Brokering a deal Featured

8:00pm EDT May 26, 2008

Thinking of renewing your lease? Then think again before calling your landlord, and contemplate retaining a broker instead, advises Dave Kelpe, CCIM, SIOR, vice president, and Art Kerckhoff, second vice president, both of Colliers Turley Martin Tucker.

“Oftentimes, tenants will renew without representation because they think it is easier and less time-consuming to do it on their own and, in doing so, may not consider the financial implications this strategy can cause,” says Kelpe. “A broker brings a lot of market knowledge, expertise and time savings, which translates into a more advantageous lease.”

A broker also acts as an intermediary, allowing the tenant-landlord relationship to remain intact.

The downside of serving as your own negotiator can include paying above market base rent, being exposed to operating expense increases that may exceed those of your counterparts in the building and limiting your company’s potential growth by not having the appropriate options to grow or downsize.

Smart Business spoke to Kelpe and Kerckhoff about how to best approach lease renewals.

What are clients surprised to learn about the lease renewal process?

The time it takes. To create the leverage and effectively negotiate a renewal, the typical office tenant needs 12 to 18 months; larger tenants should begin much further out. Begin the process far enough in advance so that you know the market and your landlord knows that there is sufficient time to evaluate alternative options. If you’re trying to work out a renewal two months before your lease expires, you are likely to receive less desirable terms because the landlord knows this is not adequate time to relocate.

What advice would you give a client who is considering renewing?

Our recommendation is that tenants should not initially have direct contact with their landlord. Tenants do not want to give the landlord the impression that they are staying and will not consider any other options. Even if tenants have no desire to move, leverage is created by convincing landlords that they may vacate the property. Typically, it is significantly more expensive for a landlord to replace a tenant than to retain a tenant, in addition to the lost rent.

What areas need to be addressed to serve a client’s best interests?

The answer will vary depending on the tenant and its specific needs but may involve growth options, renewal options, assignment and subletting, the operating expense exclusions, etc. You should know what to look for and read each section of the lease in detail; for example, a ‘renewal option’ written into a lease may not truly be a beneficial option at all.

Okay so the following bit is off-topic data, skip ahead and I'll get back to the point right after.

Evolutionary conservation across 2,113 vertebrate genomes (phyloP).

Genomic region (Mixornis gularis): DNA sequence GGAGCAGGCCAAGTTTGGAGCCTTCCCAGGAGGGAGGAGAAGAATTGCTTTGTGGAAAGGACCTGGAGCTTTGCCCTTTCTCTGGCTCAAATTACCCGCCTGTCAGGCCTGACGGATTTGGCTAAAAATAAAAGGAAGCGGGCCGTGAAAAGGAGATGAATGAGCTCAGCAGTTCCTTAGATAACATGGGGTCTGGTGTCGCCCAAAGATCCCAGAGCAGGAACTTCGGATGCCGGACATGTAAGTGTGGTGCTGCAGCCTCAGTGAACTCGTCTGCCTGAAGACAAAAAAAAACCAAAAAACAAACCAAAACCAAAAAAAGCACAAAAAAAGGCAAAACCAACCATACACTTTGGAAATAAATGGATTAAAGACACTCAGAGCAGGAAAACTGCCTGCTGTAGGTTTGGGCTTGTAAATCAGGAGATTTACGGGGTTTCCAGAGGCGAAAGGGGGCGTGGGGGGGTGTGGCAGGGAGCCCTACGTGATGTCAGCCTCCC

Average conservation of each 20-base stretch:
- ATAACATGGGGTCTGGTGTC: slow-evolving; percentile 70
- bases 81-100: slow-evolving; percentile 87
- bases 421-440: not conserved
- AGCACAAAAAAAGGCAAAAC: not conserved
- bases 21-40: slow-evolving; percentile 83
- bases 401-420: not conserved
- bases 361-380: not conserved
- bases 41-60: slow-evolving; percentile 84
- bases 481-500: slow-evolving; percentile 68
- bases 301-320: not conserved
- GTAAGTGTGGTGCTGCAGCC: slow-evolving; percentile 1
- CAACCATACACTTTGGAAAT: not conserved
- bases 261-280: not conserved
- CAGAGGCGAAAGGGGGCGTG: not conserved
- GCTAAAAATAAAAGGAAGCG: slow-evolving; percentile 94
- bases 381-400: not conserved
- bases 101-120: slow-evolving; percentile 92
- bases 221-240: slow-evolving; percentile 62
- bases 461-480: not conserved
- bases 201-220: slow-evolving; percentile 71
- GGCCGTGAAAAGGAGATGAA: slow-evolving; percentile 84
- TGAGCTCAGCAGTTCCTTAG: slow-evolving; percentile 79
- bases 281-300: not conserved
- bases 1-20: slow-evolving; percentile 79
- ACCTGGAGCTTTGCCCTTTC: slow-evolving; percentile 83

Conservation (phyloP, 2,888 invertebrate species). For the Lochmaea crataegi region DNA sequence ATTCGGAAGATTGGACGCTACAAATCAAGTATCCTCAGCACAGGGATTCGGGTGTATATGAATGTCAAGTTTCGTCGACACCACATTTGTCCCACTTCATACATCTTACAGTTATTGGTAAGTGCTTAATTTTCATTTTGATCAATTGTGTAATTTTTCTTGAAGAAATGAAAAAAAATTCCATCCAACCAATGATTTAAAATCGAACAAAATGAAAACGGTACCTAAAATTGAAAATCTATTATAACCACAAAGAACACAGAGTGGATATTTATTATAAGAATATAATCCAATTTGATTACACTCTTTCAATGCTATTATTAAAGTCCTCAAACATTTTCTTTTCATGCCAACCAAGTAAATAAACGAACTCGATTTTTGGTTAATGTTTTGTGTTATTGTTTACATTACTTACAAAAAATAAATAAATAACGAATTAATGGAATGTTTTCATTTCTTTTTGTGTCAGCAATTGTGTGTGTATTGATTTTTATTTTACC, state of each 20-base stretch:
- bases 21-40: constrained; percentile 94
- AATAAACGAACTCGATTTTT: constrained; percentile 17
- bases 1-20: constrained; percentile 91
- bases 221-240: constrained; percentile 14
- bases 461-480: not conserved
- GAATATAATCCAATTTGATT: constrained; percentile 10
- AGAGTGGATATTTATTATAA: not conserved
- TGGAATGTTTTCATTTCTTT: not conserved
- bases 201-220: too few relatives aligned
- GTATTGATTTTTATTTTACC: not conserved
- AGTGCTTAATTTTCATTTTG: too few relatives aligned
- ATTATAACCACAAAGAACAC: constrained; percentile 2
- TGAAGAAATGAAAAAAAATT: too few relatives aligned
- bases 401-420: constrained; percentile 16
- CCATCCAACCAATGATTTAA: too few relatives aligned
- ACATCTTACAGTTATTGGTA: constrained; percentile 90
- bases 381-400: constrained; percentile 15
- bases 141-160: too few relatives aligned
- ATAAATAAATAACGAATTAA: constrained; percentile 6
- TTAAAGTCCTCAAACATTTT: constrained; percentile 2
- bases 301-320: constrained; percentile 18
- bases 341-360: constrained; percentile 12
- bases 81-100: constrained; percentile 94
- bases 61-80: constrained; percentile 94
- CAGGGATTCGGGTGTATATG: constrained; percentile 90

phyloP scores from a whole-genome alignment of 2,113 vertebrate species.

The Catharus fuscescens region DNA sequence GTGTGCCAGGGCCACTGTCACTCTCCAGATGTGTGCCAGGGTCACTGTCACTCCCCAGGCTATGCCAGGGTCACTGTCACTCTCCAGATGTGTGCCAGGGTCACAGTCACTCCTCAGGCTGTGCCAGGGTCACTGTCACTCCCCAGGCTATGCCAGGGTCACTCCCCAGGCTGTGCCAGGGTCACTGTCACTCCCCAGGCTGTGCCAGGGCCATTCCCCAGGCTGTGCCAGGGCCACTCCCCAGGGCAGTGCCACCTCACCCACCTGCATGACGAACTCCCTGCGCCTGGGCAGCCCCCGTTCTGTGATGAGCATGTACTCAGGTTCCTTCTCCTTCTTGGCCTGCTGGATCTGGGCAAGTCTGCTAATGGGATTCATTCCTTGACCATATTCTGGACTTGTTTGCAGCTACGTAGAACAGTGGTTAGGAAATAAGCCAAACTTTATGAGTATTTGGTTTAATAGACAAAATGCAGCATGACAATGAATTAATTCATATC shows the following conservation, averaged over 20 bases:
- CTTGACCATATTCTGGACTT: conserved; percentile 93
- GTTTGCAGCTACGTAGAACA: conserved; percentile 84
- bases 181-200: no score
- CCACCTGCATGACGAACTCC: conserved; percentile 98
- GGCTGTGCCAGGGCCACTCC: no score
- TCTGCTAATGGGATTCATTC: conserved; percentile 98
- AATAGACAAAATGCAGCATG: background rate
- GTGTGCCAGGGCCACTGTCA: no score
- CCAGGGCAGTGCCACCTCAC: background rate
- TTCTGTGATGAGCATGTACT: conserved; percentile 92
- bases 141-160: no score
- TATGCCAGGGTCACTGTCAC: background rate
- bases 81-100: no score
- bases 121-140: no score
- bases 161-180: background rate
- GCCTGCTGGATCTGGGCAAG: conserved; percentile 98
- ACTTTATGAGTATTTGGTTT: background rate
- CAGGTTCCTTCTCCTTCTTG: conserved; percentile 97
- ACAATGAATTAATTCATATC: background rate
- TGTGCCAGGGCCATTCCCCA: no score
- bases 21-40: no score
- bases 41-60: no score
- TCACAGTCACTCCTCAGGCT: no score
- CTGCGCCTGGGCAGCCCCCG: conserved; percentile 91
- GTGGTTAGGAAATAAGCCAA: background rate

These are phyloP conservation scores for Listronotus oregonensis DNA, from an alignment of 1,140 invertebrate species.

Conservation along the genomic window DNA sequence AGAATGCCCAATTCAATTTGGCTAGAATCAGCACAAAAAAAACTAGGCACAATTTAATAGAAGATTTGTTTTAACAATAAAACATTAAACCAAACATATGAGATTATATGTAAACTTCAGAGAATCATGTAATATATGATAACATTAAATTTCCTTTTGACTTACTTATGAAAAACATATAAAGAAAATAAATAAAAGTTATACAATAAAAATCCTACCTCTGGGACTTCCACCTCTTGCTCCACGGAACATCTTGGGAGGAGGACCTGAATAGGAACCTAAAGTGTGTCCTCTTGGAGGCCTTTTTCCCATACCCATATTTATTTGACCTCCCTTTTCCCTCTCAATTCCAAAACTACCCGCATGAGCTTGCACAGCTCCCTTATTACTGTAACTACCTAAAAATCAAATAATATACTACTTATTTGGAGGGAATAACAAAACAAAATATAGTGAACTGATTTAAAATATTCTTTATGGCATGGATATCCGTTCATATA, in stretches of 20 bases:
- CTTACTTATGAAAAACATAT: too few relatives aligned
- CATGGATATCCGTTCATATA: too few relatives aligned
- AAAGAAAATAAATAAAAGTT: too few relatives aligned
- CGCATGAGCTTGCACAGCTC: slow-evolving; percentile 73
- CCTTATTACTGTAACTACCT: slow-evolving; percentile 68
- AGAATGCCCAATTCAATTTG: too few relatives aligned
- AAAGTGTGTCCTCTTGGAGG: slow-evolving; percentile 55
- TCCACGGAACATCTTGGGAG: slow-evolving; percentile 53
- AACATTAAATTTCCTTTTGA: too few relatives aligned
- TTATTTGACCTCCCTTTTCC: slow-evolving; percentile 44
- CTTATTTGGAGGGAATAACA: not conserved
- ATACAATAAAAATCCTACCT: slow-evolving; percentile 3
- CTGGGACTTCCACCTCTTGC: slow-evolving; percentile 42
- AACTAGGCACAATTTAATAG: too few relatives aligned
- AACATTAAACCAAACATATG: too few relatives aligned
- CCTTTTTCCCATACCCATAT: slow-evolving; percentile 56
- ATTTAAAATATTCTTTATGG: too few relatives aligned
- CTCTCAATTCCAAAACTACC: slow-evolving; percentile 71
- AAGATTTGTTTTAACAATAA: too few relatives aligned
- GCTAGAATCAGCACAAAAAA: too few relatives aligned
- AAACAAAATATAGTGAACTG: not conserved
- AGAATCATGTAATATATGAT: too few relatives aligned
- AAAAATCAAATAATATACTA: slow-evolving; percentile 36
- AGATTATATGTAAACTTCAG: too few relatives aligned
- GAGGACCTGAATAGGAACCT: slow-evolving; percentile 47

What preparation should tenants do?

Review their existing leases. The renewal/relocation process is an opportune time to modify and correct items in the original lease document. These can include the rent structure, what is included in operating expenses, holdover provisions, etc. They can even include items often overlooked, such as parking provisions, etc. Be forward-thinking, that is, consider your growth needs for the year, three years and 10 years out.

Also, know the market — for example, what the rates are in nearby buildings and the competitive transactions that have recently occurred. Landlords are well educated in these matters, so if you’re not properly informed you are already at a disadvantage.

For example, the market rent for a particular building may be $22 per square foot but has an ‘asking’ rent of $26 per square foot. Tenants may think they are getting a good deal at $24 per square foot because it is well below the building’s ‘asking’ rate or may be lower than the rent they are currently paying. They do not have the market knowledge to realize that, even though they are paying below the asking rate for the building, they are still paying well above the market rent. Having that knowledge is critical in lease negotiations.

What should you look for in a broker?

Seek a specialist active in the submarket you’re in and a firm with the tools and resources to enable you to successfully renew your lease. That includes competitive transactions in the marketplace, research and experience, and someone who is experienced in similar transactions in your submarket.

DAVE KELPE, CCIM, SIOR, vice president, and ART KERCKHOFF, second vice president, are both of Colliers Turley Martin Tucker. Reach Kelpe at (314) 746-0337 or dkelpe@ctmt.com. Reach Kerckhoff at (314) 746-0393 or akerckhoff@ctmt.com.